Hindsight Bias

Also known as the “I knew it all along” effect.  Hindsight bias refers to our tendency to take facts now known and  interpret them in a way that explains past events.  In retrospect everything seems clear and inevitable. This is a…

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Overconfidence

A close relative to the previously mentioned Confirmation Bias, Overconfidence is the tendency to overestimate our own abilities (i.e., we aren’t as smart as we think we are).  We tend to think that we are much better forecasters and estimators than we…

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Confirmation Bias

We let confirmation bias take control of our mind by only seeking out information from sources that agree with our pre-existing beliefs.  Conversely, we tend to ignore and dismiss information (= disconfirming evidence) which tend to disprove our initial impressions. It’s the tendency to interpret the glass…

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Endowment Effect

Endowment Effect is the tendency to fall in love with what we own and makes us resist change.  Or in other words, this is the tendency to consider something you own to be worth more than it would be, if you didn’t…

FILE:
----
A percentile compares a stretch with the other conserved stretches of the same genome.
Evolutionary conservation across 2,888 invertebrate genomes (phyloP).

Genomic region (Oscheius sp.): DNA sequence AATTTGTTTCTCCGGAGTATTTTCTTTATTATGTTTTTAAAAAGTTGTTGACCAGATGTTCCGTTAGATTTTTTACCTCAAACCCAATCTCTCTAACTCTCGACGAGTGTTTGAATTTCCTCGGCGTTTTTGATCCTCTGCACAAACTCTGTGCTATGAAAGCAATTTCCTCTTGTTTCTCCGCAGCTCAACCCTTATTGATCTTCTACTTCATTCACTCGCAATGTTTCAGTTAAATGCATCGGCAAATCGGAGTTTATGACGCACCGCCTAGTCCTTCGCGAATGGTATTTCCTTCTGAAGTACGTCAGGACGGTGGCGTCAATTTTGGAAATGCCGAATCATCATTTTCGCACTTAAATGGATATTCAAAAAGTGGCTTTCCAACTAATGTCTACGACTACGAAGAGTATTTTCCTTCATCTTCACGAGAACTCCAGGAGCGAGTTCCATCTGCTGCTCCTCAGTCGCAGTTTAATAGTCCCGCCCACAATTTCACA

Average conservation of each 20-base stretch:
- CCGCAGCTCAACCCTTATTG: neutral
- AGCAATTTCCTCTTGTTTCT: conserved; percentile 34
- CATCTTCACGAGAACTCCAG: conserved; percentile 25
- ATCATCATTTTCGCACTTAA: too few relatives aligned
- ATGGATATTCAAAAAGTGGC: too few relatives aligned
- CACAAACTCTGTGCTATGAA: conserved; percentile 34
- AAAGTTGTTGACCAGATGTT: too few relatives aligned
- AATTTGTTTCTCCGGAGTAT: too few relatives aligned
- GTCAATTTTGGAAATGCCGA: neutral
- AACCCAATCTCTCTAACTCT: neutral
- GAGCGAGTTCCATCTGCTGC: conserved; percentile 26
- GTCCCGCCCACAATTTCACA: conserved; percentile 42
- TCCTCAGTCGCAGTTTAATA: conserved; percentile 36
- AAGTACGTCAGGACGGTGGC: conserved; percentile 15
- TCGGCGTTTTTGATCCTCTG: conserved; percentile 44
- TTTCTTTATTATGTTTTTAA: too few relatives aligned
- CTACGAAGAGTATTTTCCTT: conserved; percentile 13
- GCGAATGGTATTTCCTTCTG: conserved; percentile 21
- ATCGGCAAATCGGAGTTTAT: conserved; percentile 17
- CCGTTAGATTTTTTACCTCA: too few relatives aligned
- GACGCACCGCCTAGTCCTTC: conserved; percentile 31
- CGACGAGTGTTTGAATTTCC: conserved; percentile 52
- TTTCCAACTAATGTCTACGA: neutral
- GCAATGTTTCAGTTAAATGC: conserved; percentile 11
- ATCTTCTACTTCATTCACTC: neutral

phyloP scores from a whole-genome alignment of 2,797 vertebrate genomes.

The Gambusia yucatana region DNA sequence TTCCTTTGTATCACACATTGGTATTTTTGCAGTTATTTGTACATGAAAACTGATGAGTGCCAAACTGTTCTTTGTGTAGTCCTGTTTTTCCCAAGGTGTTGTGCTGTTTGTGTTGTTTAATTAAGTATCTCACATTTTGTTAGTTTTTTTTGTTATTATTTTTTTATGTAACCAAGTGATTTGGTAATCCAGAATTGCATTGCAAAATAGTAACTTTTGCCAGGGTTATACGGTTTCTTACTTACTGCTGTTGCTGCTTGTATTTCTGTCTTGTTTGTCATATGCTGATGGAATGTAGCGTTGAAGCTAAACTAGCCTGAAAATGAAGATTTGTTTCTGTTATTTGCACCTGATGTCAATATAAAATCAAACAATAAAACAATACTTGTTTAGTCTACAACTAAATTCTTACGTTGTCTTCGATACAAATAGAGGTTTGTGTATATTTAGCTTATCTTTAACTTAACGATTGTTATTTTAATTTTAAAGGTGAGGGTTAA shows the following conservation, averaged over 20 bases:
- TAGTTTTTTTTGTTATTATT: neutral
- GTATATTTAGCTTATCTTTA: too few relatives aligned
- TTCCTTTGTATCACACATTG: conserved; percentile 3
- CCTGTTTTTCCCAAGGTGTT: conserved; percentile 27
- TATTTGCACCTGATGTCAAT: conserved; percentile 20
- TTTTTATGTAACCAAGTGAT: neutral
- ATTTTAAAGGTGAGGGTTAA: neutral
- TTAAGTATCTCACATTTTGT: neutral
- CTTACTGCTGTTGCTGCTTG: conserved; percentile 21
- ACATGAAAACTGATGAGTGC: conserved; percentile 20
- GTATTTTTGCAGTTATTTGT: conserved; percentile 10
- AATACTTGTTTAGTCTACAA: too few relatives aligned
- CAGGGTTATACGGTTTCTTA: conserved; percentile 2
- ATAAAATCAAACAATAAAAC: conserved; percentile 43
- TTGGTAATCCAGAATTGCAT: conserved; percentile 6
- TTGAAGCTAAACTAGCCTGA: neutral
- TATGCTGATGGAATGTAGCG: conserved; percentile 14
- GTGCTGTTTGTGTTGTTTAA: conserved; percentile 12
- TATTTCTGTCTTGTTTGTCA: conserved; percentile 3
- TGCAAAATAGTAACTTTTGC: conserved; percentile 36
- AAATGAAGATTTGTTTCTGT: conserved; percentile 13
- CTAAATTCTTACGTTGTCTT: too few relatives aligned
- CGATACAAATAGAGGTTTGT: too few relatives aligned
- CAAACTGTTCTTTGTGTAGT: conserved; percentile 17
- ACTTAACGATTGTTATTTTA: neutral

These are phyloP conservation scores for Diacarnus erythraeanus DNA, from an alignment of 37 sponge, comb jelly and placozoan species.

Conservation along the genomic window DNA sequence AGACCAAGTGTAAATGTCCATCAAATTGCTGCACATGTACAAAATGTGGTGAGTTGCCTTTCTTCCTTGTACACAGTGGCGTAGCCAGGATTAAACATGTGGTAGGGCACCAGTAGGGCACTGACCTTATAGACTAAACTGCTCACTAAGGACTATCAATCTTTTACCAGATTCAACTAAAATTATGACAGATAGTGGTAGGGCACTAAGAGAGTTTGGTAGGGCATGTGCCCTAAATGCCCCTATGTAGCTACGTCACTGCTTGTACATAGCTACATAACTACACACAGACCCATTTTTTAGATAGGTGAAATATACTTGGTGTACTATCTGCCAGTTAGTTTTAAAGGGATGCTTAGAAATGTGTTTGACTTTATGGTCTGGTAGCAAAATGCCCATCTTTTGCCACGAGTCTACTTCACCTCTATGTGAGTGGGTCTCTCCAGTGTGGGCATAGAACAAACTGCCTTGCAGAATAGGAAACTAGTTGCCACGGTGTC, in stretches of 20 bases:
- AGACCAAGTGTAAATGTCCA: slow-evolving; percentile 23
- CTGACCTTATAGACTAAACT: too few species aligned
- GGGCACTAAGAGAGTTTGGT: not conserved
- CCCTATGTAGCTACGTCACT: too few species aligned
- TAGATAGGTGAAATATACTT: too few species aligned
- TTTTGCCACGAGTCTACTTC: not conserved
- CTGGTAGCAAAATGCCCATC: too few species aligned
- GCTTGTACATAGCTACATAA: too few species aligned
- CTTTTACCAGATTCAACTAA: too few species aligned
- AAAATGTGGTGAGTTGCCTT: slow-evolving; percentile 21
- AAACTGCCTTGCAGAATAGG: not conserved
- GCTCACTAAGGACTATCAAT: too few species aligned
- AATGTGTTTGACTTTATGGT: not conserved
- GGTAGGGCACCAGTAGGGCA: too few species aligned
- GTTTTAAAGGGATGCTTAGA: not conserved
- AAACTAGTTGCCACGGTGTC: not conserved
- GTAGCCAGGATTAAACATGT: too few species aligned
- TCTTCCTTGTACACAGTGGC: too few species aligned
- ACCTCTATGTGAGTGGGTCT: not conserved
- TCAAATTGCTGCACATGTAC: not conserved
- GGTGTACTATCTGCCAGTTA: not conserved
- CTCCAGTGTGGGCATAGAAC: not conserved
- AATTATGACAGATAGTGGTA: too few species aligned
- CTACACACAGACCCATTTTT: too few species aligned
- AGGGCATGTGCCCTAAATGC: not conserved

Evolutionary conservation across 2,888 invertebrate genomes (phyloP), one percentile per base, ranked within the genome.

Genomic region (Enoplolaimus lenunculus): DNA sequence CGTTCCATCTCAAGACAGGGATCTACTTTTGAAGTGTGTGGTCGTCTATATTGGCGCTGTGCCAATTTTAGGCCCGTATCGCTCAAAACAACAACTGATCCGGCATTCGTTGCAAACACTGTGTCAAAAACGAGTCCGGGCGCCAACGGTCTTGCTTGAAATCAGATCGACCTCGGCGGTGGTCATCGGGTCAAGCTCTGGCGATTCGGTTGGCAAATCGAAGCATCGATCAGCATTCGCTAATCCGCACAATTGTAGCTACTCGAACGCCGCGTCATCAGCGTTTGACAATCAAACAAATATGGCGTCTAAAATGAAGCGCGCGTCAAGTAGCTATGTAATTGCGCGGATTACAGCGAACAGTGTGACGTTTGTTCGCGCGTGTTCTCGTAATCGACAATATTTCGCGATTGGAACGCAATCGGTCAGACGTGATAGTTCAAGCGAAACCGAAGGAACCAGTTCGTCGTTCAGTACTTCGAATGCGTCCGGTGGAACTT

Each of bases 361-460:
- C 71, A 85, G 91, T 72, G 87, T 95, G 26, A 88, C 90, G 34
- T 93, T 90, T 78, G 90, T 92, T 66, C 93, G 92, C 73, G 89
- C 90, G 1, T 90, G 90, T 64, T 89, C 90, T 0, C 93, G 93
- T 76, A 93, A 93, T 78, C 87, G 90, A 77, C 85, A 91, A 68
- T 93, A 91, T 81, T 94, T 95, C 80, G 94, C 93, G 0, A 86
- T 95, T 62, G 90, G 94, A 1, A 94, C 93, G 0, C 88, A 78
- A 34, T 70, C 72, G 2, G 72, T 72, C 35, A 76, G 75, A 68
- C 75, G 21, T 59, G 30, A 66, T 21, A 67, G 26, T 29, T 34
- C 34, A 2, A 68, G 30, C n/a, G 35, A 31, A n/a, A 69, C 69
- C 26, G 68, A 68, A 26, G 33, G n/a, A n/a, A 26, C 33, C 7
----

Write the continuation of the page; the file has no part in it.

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Self-Serving Bias

Most of us have a good reputation with ourselves. You associate all of your financial successes with skill, but all your financial failures with bad luck or the “unfair” market.  Rather than admitting and learning from your mistakes, you ignore them, bury…

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Regret Aversion

This is the tendency to avoid taking an action due to the fear that—in hindsight—it will turn out to have been less than optimal.  Like leaving money in a bank account, rather than putting the cash in an investment with…

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Bigness Bias

Have you also observed that many people behave as if not all dollars are created equal?  By assigning relative values to different moneys that in reality have the same buying power, they run the risk of being too quick to spend,…

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Hedonic Treadmill

What kind of treadmill is that?  You say, “I know only the treadmills from Horizon, Epic, and  Lifespan.” Like so many of us, I am quite sure that you have spent some time on the Hedonic Treadmill. The Hedonic Treadmill is one that some people are constantly running…

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Bias from envy and jealousy

Back in 1995, researchers from Harvard asked students/staff which they preferred: Earning $50,000 a year when everyone else around them makes $25,000. Earning $100,000 a year when everyone else around them makes $200,000. Prices of goods and services would be…

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